I have faced many struggles and obstacles throughout my career. While struggles are never fun, they are extremely necessary. In recent years, I have encountered experiences where people have tried to silence me for speaking out against blatant injustices. I will never be silent about taking a risk to stand up for what is right. I don’t give a damn about your color, your class, your socioeconomic status, your age, your sex, or your religion. I only care about equality, kindness, loving one another, being unafraid to sometimes have to stand alone and fight for a cause, and being unapologetic to use your voice at all costs. I will always be my most authentic self, regardless of the risk that may follow. This issue is of extreme importance to me, and especially more so now during these perilous times. I was blessed to grow up with a mother who was fierce. She was unapologetic, was scary at times, was bold, extremely vocal, and who fought against even the most prominent of leaders when necessary. Yet, she was poised, kind, loving, and revered by so many people. I have learned to emulate that woman I called Mom, finding myself possessing a fierceness that oftentimes even scares me. But I will not allow it to mute me. What inhibits risk is simply fear. We have an innate fear of too often worrying what people think of us, what people will say about us, and how people will respond to us. Growing up in Washington, D.C., I had many intimate opportunities to be counseled and educated by amazing political leaders. One special man in particular, D.C, Mayor Marion Barry, used to say to me, “If it were easy, everyone would do it.” He would also say, “Never let anyone tell you what to do, always be willing to open your mouth and fight. Know that sometimes you will be met with much opposition, some bruising, and you may get knocked out a few times, but getting knocked out doesn’t mean you are out of the game. Just keep fighting.” I’ve lived this way my entire life, so why stop now?

Why is Pima Foundation important in your work at PCC?

Pima Foundation has been critical to my work at PCC because they have educated and assisted me with connecting on a completely different level with community and industry partners. They have provided integral guidance to our program and assisted us with creating our program’s first ever scholarship account through the Foundation. Without the Foundation’s guidance, these scholarship opportunities would not be as easily possible for the students whom we serve. The Foundation is important to the work we do because they are often able to be a bridge between organizations, opportunities, and critical learning experiences. I have learned a great deal from the Foundation and just how partnerships and relationships are cultivated, and they have been integral to our workforce uptik as well.

How does PCC and the Foundation keep Tucson thriving?

PCC and the Foundation keep Tucson thriving because we are visible, accessible, and collaborative with the community, as well as with the students whom we serve. The Foundation and its team has done a tremendous job of supporting many causes, issues, and activities throughout PCC and the community. This has enabled us to build relationships and trust throughout Tucson that we look forward to continuing to strengthen for years to come.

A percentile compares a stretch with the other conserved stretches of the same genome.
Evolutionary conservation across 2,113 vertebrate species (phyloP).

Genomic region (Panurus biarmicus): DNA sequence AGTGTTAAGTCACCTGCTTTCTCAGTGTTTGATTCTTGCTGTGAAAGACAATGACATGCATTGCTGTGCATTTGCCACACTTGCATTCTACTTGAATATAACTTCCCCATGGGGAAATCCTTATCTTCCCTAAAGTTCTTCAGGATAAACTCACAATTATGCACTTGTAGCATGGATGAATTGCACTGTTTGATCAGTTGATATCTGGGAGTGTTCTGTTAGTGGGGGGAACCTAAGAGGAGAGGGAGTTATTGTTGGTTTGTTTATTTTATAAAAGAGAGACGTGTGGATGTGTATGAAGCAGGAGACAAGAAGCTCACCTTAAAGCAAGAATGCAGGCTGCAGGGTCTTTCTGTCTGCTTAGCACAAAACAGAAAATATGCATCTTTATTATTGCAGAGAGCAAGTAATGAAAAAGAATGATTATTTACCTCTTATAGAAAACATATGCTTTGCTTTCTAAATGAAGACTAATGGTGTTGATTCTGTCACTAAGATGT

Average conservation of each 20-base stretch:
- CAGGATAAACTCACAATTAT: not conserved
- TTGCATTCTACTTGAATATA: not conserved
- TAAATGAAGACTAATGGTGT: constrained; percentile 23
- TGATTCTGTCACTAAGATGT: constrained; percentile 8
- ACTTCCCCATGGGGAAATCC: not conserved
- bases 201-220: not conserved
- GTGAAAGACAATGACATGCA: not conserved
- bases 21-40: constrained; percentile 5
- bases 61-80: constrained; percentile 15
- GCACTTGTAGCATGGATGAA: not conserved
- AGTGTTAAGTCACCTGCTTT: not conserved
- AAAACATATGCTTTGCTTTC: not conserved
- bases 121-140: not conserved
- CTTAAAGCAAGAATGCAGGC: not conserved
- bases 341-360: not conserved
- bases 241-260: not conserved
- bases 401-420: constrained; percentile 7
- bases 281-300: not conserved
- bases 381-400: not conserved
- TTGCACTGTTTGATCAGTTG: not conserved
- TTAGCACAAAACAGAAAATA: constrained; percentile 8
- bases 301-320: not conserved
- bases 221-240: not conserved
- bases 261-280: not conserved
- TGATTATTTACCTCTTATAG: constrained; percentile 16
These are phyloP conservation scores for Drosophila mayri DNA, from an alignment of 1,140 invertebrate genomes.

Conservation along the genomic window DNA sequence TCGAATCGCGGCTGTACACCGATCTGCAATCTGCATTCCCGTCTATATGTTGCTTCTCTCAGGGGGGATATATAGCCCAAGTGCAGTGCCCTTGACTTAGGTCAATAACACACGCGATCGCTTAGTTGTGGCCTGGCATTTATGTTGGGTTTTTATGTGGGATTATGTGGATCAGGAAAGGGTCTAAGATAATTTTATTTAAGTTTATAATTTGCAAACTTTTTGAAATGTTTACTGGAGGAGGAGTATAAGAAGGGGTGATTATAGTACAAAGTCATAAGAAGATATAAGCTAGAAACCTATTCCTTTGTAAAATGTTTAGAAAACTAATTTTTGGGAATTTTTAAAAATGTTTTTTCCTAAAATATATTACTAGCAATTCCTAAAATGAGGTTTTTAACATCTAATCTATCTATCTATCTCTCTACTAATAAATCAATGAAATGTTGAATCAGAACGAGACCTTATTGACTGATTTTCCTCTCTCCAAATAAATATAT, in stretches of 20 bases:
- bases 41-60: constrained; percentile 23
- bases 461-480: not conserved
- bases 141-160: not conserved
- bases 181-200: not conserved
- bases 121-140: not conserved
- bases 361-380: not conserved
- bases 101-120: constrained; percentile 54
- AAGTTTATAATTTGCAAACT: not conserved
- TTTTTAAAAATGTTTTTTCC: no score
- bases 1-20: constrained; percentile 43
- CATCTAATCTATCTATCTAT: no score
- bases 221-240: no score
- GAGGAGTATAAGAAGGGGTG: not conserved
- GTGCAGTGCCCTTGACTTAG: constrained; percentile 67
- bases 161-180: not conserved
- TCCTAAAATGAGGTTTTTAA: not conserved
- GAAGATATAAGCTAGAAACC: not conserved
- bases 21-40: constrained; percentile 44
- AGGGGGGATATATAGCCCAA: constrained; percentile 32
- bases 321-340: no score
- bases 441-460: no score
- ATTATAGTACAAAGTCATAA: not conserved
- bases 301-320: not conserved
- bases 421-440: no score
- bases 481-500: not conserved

How does your program keep Pima thriving?

The Hospitality Leadership program keeps Pima thriving because we have been able to re-engage with the hospitality community as well as the community as a whole. We have been able to create strong and profound partnerships with numerous companies and organizations such as Visit Tucson, Marriott, Charro and the Flores family, and the Arizona Lodging and Tourism Association to name a few. We have also changed and strengthened our Advisory Committee and through their support, we have restructured our program, creating a brand new Hospitality Leadership AAS degree, as well as taken the opportunity to secure a five year Department of Education Title V Grant for Hispanic Serving Institutions. This grant provides us with the unique opportunity to build a brand new state of the art baking and pastry kitchen, a campus restaurant, as well as outfitting our Hospitality Center of Excellence with state of the art technology in order to build our entire program and offer fully-online [courses] as an option as well. This technology will also equip us with opportunities to partner with schools around the world as well as chefs and hospitality leaders to conduct video discussions, learning, and activities from our own kitchens.

How do you keep students thriving?

Keeping students thriving can be challenging; however, it is a challenge that I happily and eagerly accepted. As the Academic Director of our program, I am tough on our students, however, I lead with love. I don’t talk to them, but rather with them. I ensure they are included on decisions for the program as this inclusion garners a completely different level of participation from them. For example, when I decided we should create an entirely new degree, we solicited the students’ thoughts and feedback as to what they would like to see. We took that feedback and incorporated it as appropriate, leaving the students eager and excited for the degree to roll out this upcoming Fall 2020 semester.

Is there anything else about your experience that you would like to share with the community?

No matter your academic level, age, class, culture, disability, ethnicity, gender, nationality, race, religion, sexual identity, sexual orientation, or socioeconomic status, I embrace, celebrate, invite, encourage, support, and live by an example that ensures that every single person in our environment has a voice. I have had the pleasure over the last almost three years of leading my program and working with Pima Foundation since my arrival at PCC. The ability to work with and serve students and educators from all walks of life have been purely refreshing, providing an opportunity to be a member of a veteran-supportive, Hispanic Serving Institute that embraces various cultures and perspectives. I am a leader who leads with love, and this in return creates opportunities to mentor, to teach, to learn, or to simply listen.

Transform Tucson one student at a time. Help change the lives of the community through accessible higher-education and new workforce opportunities by visiting  https://pimafoundation.org/donate-online/. Designate your gift to Director Mideau’s fast-growing department by selecting “Hospitality Leadership Support Program” for lasting positive impact on Pima County. 

The views expressed in the above are those of the interviewees. All opinions expressed do not reflect those of Pima Foundation, Pima Community College, or its affiliates.